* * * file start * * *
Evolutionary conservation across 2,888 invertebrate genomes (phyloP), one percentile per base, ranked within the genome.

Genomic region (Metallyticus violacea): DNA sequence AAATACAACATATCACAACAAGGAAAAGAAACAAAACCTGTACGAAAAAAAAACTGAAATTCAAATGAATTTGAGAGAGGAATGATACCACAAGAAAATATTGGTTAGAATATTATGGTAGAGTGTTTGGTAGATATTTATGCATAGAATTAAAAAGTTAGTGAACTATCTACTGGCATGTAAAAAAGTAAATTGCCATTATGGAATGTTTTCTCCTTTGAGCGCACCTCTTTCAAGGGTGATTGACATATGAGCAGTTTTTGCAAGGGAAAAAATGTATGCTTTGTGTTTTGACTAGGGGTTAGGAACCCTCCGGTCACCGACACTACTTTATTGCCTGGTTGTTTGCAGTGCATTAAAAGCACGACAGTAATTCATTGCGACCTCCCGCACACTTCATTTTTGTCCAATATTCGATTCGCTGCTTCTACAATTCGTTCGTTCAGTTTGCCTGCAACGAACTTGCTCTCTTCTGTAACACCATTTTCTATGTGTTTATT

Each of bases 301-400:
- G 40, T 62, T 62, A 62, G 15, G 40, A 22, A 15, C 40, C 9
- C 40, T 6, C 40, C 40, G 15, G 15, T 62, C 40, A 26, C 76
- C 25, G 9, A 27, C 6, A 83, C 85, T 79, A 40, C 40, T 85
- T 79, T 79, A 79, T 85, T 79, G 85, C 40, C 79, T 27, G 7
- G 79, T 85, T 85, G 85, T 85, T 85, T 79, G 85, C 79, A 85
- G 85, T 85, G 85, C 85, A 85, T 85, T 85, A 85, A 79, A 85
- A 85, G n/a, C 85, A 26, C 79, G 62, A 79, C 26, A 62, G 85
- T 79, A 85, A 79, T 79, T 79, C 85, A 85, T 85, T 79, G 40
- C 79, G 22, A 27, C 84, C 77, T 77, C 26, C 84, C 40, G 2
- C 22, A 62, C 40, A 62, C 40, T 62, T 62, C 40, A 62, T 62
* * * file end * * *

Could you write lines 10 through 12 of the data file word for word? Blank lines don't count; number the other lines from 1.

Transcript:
- A 85, G n/a, C 85, A 26, C 79, G 62, A 79, C 26, A 62, G 85
- T 79, A 85, A 79, T 79, T 79, C 85, A 85, T 85, T 79, G 40
- C 79, G 22, A 27, C 84, C 77, T 77, C 26, C 84, C 40, G 2